OCR Interpretation

The day book. (Chicago, Ill.) 1911-1917, May 21, 1914, NOON EDITION, Image 3

Image and text provided by University of Illinois at Urbana-Champaign Library, Urbana, IL

Persistent link: http://chroniclingamerica.loc.gov/lccn/sn83045487/1914-05-21/ed-1/seq-3/

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work there, and the wants of finan
cial backers are anticipated. It won't
even be necessary for the editor to
issue orders to his subordinates. If
the subordinates know or believe that
Billings, Shedd, Rosenwald and
Mayer are back of the paper, they
will have that in mind when news
comes up that might affect the
paper's friends and backers.
There is a sympathy and psychol
ogy running all through a newspaper
office, so that influence is wielded
without issuing orders.
Newspapers are usually very timid
about offending prominent men es
pecially if the prominent men are in
position to use powerful influence
with advertisers.
Sometimes sham battles will be
made against big men in politics,
that fool the public, but do no real
harm to the man attacked.
I have beenVatching with interest
the way the newspapers have been
handling the candidacy of Roger
Sullivan, for the Democratic nomin
ation for U. S. senator; and they have
been handling Roger with gloves. I
think most of the publishers, with the
possible exception of Andy Lawrence,
are even friendly to Sullivan, and
would like to see him win out.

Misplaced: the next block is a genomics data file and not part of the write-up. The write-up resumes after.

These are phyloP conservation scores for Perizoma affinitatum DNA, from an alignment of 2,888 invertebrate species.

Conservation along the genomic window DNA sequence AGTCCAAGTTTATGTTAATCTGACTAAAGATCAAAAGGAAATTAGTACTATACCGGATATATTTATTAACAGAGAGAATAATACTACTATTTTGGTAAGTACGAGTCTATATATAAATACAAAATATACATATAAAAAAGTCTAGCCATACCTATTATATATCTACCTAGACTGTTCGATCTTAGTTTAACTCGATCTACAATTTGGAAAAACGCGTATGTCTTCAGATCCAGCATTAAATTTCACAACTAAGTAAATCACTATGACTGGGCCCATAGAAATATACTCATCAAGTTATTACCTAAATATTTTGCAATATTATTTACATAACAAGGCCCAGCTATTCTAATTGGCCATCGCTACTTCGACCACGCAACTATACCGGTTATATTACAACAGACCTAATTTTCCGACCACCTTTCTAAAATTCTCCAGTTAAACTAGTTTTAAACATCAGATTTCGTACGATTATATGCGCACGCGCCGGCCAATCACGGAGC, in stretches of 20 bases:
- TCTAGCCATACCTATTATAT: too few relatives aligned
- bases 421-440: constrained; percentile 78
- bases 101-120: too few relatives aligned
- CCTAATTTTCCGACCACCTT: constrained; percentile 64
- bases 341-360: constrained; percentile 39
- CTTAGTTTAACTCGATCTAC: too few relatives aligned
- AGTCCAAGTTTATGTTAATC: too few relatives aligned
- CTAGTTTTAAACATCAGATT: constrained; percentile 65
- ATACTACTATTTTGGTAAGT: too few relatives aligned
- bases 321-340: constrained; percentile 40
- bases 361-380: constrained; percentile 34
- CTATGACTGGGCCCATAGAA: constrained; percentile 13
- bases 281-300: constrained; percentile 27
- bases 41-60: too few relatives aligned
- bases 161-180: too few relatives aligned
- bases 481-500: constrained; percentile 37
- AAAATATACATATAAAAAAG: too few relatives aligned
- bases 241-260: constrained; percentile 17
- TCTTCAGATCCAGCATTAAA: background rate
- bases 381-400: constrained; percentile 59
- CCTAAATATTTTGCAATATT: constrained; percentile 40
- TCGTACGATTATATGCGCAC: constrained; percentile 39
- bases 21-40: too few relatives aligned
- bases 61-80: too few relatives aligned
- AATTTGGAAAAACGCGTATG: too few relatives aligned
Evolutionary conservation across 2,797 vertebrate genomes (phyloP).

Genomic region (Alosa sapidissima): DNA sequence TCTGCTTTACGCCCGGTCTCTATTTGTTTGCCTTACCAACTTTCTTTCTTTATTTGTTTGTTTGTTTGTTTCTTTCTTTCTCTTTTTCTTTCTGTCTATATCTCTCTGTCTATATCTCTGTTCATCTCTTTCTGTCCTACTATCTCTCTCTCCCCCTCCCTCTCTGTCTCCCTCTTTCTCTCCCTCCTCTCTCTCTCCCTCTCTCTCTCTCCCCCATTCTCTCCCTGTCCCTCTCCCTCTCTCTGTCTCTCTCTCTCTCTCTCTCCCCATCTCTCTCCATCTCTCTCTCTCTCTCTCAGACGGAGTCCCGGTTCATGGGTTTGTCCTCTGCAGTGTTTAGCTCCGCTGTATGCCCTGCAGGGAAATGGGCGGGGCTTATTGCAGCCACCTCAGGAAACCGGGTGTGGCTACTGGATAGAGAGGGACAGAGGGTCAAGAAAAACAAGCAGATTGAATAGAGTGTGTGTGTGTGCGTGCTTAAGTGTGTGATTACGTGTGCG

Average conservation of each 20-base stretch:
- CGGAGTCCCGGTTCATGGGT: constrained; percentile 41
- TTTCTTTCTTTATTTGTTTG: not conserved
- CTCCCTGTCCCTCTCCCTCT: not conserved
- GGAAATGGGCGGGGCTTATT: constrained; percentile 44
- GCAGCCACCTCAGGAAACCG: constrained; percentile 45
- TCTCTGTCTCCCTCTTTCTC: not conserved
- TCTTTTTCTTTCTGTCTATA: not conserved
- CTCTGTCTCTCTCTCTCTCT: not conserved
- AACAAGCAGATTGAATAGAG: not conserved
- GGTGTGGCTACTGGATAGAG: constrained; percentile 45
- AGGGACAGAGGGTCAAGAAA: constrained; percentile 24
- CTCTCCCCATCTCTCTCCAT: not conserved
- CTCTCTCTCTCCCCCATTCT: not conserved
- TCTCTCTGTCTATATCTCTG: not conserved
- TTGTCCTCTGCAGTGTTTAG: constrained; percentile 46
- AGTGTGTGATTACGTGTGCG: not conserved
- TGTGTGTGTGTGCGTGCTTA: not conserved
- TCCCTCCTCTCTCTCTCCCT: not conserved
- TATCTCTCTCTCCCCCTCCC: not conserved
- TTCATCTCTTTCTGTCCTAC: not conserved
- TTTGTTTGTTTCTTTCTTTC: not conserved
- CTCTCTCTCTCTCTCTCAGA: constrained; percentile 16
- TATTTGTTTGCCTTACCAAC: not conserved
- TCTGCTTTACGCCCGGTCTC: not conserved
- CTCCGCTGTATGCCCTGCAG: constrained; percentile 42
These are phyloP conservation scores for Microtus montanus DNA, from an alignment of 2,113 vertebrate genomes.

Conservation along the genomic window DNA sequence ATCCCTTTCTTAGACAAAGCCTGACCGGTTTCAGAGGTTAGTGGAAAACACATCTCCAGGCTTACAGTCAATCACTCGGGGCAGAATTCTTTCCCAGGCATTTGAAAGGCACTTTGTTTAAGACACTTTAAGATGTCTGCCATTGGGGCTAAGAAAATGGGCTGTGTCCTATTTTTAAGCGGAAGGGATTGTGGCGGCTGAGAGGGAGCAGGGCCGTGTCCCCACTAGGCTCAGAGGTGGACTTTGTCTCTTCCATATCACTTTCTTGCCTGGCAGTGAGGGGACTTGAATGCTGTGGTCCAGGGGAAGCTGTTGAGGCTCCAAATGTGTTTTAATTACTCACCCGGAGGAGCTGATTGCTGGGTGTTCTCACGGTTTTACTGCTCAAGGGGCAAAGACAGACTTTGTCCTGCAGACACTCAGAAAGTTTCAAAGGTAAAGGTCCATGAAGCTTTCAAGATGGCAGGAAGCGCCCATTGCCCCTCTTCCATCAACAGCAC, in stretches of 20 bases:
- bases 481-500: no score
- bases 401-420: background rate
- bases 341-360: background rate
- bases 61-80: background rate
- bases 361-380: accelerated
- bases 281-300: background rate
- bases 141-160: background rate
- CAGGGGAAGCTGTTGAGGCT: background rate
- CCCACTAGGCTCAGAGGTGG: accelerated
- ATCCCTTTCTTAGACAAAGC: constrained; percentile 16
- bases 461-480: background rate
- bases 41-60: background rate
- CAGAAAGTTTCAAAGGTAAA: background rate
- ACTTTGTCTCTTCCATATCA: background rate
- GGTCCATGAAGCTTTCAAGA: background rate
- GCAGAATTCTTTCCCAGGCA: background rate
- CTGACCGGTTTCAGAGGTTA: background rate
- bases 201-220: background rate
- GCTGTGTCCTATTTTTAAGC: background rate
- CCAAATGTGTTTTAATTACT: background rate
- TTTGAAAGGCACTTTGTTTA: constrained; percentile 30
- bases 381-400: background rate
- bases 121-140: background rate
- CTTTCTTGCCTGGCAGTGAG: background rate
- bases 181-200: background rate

I am told that both Keeley and
Lawson are on very cordial terms
with Sullivan, and I am not blaming
them for not fighting him. I think
I would have more respect for thehi
if they were to be entirely frank and
openly support him and give the rea
sons why.
But I think they are afraid of the
effect" on public opinion, because of
Roger's reputation, in the past as a
boss. They are now advertising him
as a biscuit' manufacturer, and I as
sume he is, in one way or another
even if it is. only in having the dough.
There was probably a time when
they didfc't think Sullivan was quite
respectable because he rwas a Demo
cratic political boss? and having
helped build up that reputation for
him, in the heat of partisan fights,
they are afraid to try to undo what
they have done.
I don't care anything about that
boss stuff myself. I have known
enough bosses to know that they are
generally more human than the Big
Business men behind them the men
who makes claims to greater respec
tability. But the newspapers, to serve pur
poses of their own, have hollered
boss so long that they don't know
how to unholler it, even though they
now consider as respectable the man
who wasn't considered respectable in
years gone by. As far as the respec
tability of politicians go, I think Sul
livan is as respectable as any of the
newspaper publishers in Chicago
and I include myself. I don'-t know
whether I am respectable or not, and
it doesn't bother me.
I don't think anybody has a clear
notion of the meaning of respecta
bility. If I were judging Roger Sullivan,
it would be on just what part of the
people I thought he would represent
in the senate. If I thought he would'
represent Big Business, and stand for
the things in government that Mark
Hanna stood for, I wouldn't be for
him for senator, although I might like
him personally.
If I thought he would represent the
interests of the toilling millions, L
would be for him, whether I liked or
disliked him personally. And I
wouldn't care a darn what church or
party he belonged to. '
If I thqught he stood for the things
that-1 think Keeley, Lawson and their
associates think they stand for, I
would be dead against him.
The reason for that is that I don't
think any of the publishers of big
newspapers in Chicago represent, or
attempt to.representr the great mass
of the people of Chicago or of Illinois.
They represent certain interests In
the ruling class and it is mighty
difficult for any rich man to be out'
of sympathy with the ruling class. I
should say that the biggest objection.

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